“. . . until a complete systematic overhaul of the system is accomplished, it will continue to be far from thorough and efficient and will continue to shortchange our students. The overreliance on local property taxes is the fatal flaw that until rectified will stand in the way of constitutional compliance.”
Based on this, I looked at the Senate plan to see whether it reduces or increases the reliance on property taxes to pay for schools, especially in areas that are least able to raise local revenue. Places like Bettsville Local in Seneca County, which raises barely $20,000 on a mill of property tax. Olentangy raises $3.2 million on a mill. This disparity is the heart of the current system's unconstitutionality.
One of the major problems with Gov. John Kasich's Achievement Everywhere plan was for every $1 in new money being sent to a property wealthy district, only $.25 in new money went to a property poor district.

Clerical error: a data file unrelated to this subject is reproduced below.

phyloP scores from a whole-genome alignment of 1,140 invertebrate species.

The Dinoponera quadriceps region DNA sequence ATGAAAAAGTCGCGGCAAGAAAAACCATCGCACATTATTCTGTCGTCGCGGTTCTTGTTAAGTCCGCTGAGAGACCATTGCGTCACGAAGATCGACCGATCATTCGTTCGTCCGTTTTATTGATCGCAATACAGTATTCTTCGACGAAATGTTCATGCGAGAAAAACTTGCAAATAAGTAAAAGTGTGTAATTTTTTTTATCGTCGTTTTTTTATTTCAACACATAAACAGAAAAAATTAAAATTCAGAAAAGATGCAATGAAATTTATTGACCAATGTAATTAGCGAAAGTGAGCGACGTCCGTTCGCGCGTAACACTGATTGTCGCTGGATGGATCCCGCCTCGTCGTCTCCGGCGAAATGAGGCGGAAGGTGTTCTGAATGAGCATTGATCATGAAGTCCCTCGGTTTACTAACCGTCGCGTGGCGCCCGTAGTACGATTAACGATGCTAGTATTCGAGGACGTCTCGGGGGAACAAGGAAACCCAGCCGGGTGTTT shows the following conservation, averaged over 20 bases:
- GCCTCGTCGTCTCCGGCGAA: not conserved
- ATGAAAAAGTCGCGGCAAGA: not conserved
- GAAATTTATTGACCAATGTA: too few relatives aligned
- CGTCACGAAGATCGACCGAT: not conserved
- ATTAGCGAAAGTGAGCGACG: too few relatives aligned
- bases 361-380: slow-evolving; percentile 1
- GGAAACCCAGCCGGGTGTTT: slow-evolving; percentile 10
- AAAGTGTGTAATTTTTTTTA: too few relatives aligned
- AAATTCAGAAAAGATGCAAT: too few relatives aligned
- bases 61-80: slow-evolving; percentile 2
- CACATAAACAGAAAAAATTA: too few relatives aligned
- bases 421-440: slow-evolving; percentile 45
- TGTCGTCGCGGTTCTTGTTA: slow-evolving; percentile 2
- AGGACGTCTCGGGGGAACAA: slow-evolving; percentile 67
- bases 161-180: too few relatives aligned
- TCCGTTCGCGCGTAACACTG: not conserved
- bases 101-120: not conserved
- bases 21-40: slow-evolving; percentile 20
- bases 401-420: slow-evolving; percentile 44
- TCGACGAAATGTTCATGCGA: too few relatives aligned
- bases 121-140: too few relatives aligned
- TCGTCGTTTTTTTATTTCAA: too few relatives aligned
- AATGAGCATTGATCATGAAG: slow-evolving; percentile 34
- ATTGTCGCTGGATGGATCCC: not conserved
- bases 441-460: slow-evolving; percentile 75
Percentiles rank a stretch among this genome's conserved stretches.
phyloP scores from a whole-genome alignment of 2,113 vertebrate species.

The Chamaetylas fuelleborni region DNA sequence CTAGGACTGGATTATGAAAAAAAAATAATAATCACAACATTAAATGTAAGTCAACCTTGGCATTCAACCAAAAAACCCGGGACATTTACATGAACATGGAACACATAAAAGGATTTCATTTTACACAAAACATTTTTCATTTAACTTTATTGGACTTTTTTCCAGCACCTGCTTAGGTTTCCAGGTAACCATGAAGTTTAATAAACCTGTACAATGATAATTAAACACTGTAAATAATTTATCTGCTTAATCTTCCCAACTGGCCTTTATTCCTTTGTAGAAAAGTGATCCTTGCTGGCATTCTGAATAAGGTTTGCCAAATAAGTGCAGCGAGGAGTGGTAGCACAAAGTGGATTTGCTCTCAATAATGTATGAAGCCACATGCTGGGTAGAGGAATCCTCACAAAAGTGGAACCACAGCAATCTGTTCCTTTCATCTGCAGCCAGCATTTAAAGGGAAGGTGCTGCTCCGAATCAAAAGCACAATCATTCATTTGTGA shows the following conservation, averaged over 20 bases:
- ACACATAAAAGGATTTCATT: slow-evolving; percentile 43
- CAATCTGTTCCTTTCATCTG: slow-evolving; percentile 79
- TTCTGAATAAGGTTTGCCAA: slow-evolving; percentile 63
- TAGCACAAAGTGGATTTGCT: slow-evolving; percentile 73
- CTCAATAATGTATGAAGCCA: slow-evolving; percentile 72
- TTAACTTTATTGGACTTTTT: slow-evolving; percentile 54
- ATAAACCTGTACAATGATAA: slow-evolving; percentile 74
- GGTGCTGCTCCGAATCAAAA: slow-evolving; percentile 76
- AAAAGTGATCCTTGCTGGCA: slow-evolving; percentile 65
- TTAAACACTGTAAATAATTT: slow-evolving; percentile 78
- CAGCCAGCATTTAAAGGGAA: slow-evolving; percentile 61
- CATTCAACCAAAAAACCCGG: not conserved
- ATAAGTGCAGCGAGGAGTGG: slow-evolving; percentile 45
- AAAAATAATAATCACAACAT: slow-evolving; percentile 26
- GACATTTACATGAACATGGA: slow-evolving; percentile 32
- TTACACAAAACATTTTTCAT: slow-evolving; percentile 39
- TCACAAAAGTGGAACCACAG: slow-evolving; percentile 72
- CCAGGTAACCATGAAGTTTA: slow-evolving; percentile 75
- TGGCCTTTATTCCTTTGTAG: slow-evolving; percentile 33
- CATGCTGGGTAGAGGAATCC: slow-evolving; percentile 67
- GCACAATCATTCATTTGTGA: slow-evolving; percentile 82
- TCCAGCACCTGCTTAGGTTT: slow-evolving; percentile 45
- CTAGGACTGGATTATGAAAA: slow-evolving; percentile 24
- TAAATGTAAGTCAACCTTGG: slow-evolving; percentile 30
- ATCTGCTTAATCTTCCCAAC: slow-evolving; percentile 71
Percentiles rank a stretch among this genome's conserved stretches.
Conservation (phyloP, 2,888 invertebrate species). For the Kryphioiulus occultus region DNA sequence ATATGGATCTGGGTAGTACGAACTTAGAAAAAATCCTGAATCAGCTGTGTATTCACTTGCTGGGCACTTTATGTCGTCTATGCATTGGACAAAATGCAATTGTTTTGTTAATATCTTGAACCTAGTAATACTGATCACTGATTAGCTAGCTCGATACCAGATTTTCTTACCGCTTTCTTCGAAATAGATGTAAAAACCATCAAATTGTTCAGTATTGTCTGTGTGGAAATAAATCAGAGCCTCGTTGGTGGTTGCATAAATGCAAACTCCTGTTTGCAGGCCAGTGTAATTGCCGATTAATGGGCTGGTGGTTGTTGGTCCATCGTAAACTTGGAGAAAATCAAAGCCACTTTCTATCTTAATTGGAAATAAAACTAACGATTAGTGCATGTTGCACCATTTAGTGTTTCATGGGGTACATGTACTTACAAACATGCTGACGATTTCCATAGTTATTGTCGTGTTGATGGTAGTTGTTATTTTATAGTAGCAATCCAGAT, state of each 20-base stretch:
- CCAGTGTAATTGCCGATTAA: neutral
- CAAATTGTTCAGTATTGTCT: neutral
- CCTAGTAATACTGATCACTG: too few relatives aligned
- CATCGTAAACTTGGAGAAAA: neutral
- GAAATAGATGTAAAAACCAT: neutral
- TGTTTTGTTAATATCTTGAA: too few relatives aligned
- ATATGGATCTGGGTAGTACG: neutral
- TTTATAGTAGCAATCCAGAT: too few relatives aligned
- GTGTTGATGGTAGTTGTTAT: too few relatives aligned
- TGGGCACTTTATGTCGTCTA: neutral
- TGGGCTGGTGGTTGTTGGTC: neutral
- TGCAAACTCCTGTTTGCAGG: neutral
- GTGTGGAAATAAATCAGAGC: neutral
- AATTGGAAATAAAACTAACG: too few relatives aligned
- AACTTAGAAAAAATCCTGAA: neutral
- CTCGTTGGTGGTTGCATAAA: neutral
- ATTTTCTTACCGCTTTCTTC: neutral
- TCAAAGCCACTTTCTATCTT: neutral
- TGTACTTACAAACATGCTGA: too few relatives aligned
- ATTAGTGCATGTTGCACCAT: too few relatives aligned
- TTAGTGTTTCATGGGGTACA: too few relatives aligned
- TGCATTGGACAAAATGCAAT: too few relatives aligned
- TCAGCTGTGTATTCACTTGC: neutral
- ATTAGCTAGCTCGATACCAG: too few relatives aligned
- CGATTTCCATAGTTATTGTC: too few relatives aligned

Well, it looks like the plan the Ohio Senate unveiled yesterday is even worse. That's because for every new dollar spent in the state's property wealthiest districts, only 15 cents in new money is going to the districts least able to raise local revenue.
Source: Legislative Service Commission district-by-district simulations of Ohio Senate Education Plan released 5/30/2013, both FY14 and FY15 are included. Ohio Department of Education on capacity to raise local revenue. The dollar figures under each 1/3 is the average capacity in those categories
That means far more property tax relief is being sent to districts that need it the least. Meanwhile, far less is being sent to districts that need it the most.
This is the exact opposite outcome that the DeRolph case called for. At the unveiling yesterday, Senate President Keith Faber said this to the media:
“We are effectively trying to reduce the differentiation between school districts. Remember DeRolph didn’t say you can’t rely on property taxes. But what it says is you can’t have a system that disproportionately provides inadequate resources to poor districts…rich districts don’t seem to have that problem."Yet his plan did the exact opposite.
When will the rhetoric in Columbus meet the reality?
 DeRolph v. State, 97 Ohio St.3d 434, 2002-Ohio-6750.